WhatsApp will soon let you slip out of group chats undetected

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WhatsApp is launching a new feature that will allow users to leave lengthy group chats without alerting others to their exit.

Currently, pulling out of a WhatsApp group chat can be an awkward affair as everyone in the chat is informed when you leave. In larger groups, it can also be annoying.

Soon, however, instead of notifying everyone in the group when someone leaves, only the admins will be informed. The feature will start rolling to all WhatsApp users this month.

It is part of a handful of measures the encrypted messaging platform is taking in an effort to enhance privacy. Another tool announced by the firm will let users conceal their presence so that others can’t see they’re online.

WhatsApp is also testing a setting that stops contacts from screenshotting “View Once” messages, which can’t be accessed again after initially being opened.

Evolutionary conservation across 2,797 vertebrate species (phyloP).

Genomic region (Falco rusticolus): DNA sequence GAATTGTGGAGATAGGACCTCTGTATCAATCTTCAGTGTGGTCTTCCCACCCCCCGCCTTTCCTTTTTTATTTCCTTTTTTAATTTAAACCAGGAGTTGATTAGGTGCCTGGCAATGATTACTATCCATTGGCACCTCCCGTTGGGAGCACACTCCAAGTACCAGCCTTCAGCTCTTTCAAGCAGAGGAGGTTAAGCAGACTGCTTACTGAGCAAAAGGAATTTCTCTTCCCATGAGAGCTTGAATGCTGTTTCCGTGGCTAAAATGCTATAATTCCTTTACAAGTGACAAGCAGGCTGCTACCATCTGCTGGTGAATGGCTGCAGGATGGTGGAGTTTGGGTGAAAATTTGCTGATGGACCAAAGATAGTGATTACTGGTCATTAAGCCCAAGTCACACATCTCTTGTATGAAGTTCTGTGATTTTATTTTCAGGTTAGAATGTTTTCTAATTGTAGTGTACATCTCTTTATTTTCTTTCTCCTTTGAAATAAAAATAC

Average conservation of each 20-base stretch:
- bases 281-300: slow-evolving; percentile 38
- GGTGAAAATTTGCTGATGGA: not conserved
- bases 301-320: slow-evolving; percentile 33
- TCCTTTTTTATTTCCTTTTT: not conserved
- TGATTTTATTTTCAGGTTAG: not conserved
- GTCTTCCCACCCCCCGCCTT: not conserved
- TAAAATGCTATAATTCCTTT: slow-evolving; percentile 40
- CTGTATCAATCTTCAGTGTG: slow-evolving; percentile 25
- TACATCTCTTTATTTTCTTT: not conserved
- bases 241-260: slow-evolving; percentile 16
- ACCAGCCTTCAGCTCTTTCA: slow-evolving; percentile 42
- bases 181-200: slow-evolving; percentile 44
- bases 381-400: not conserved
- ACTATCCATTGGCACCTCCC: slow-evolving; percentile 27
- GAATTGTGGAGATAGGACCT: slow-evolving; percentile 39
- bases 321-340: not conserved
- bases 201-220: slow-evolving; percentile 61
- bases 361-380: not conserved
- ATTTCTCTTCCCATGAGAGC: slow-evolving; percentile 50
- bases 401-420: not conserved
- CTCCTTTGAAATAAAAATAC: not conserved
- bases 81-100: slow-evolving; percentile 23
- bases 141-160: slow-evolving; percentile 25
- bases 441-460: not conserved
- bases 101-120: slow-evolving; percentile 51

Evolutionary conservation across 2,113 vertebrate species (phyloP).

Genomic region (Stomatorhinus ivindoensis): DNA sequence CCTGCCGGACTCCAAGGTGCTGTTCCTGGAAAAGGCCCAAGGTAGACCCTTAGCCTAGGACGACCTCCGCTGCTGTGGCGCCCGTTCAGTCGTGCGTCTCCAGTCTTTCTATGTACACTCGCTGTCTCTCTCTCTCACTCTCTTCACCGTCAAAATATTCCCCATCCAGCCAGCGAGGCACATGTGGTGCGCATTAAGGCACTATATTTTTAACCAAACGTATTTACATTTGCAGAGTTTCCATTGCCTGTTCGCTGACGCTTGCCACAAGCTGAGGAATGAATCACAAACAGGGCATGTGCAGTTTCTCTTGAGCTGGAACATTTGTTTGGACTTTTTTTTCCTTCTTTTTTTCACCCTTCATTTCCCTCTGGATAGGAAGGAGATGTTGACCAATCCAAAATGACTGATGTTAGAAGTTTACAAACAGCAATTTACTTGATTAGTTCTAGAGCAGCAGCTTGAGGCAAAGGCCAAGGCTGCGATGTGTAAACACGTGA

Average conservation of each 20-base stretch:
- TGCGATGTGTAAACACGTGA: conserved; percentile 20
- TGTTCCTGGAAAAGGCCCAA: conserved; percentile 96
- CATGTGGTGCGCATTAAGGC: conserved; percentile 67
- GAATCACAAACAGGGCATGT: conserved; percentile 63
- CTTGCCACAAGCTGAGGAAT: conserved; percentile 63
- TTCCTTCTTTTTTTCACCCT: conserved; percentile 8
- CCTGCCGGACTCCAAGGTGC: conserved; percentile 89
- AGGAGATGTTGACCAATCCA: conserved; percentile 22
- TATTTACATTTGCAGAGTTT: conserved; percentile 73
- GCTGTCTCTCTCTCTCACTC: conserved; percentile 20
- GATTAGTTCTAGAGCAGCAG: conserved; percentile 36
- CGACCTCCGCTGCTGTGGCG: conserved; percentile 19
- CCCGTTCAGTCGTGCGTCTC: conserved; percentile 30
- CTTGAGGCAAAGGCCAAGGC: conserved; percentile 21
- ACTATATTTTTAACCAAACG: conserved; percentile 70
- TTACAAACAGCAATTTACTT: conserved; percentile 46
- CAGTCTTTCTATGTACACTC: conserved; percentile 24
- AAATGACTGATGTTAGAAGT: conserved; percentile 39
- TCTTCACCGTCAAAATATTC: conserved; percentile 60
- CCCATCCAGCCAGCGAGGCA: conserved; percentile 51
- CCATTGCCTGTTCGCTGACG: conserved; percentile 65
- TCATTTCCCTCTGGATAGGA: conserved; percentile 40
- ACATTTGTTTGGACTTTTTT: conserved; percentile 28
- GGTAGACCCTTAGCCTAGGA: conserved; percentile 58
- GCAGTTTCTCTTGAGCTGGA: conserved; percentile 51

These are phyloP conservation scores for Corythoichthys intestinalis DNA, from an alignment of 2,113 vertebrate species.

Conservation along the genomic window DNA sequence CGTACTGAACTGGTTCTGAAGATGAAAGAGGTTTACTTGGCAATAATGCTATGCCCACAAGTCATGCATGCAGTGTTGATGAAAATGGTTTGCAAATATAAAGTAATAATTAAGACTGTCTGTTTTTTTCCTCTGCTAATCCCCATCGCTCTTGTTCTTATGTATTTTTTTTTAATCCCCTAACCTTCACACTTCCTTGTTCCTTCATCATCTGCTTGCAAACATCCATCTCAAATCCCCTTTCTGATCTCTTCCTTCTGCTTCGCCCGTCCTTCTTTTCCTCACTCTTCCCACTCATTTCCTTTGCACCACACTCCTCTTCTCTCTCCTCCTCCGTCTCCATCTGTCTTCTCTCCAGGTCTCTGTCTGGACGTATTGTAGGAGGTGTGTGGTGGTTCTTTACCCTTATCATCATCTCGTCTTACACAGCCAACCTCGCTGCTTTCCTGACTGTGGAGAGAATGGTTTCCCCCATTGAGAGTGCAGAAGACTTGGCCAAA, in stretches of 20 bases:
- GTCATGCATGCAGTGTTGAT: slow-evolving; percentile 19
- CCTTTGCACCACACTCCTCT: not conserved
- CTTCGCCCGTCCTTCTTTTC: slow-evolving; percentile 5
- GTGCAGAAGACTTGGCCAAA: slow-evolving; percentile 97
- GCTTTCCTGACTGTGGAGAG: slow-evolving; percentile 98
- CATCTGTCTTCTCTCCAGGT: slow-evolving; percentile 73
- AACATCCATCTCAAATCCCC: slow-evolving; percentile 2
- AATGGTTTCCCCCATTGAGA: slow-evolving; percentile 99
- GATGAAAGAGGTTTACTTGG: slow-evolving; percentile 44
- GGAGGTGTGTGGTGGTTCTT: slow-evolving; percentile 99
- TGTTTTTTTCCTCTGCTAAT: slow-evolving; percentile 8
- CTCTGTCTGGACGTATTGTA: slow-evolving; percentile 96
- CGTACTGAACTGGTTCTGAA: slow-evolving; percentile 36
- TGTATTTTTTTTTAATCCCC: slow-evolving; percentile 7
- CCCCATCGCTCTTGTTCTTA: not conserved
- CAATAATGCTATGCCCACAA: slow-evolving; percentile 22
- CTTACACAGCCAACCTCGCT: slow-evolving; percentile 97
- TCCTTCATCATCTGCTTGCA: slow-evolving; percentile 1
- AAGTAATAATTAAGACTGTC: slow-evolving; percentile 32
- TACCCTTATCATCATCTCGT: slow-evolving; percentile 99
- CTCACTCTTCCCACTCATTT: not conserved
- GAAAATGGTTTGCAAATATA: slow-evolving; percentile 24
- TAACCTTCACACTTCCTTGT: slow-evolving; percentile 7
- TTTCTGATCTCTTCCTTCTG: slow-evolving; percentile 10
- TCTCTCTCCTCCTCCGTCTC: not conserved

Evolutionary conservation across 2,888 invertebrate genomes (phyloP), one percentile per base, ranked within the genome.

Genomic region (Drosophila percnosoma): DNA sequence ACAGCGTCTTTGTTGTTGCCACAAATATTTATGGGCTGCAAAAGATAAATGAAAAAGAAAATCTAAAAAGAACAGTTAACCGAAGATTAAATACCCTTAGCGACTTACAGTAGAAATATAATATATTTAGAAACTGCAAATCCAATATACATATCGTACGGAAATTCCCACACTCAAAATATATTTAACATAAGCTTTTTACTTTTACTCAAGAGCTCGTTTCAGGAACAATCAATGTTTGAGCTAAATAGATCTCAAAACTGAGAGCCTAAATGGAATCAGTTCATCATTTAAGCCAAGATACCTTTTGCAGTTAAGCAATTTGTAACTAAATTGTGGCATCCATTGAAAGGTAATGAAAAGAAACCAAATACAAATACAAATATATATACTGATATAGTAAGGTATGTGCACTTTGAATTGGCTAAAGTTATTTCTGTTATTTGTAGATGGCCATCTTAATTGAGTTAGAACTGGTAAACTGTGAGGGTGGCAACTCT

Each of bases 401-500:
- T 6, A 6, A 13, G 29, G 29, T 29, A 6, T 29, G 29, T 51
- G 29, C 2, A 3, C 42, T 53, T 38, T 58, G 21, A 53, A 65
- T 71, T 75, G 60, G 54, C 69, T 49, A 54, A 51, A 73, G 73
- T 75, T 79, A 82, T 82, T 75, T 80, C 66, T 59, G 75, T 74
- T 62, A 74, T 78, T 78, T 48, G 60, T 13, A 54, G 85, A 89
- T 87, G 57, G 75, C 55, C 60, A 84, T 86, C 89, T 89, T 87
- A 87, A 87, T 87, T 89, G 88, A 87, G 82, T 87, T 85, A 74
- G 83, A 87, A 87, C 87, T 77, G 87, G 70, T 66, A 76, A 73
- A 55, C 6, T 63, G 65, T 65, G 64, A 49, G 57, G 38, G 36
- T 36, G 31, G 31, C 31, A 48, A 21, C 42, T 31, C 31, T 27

In a Facebook post Tuesday, Mark Zuckerberg, CEO of Meta which owns WhatsApp, said it would “keep building new ways to protect your messages and keep them as private and secure as face-to-face conversations.”

“At WhatsApp, we’re focused on building product features that empower people to have more control and privacy over their messages,” said Ami Vora, head of product at WhatsApp, in a statement.

“Over the years, we’ve added interlocking layers of protection to help keep their conversations secure, and the new features is one way we continue to deliver on our commitment to keep messages private.”

The update adds to a series of changes Meta has been making to its platforms lately.

The firm recently overhauled its main Facebook app to prioritize algorithmically recommended content, while also creating a new feed that shows posts from friends and family in reverse chronological order.

Meta is seeking to win favor with younger “Gen Z” users who’ve eschewed social apps like Instagram and Snapchat for TikTok, the wildly popular short-form video platform owned by China’s ByteDance.

TikTok’s feed is designed in a way that recommends content based on what it thinks users will be most interested in, making it notoriously addictive to scroll through.

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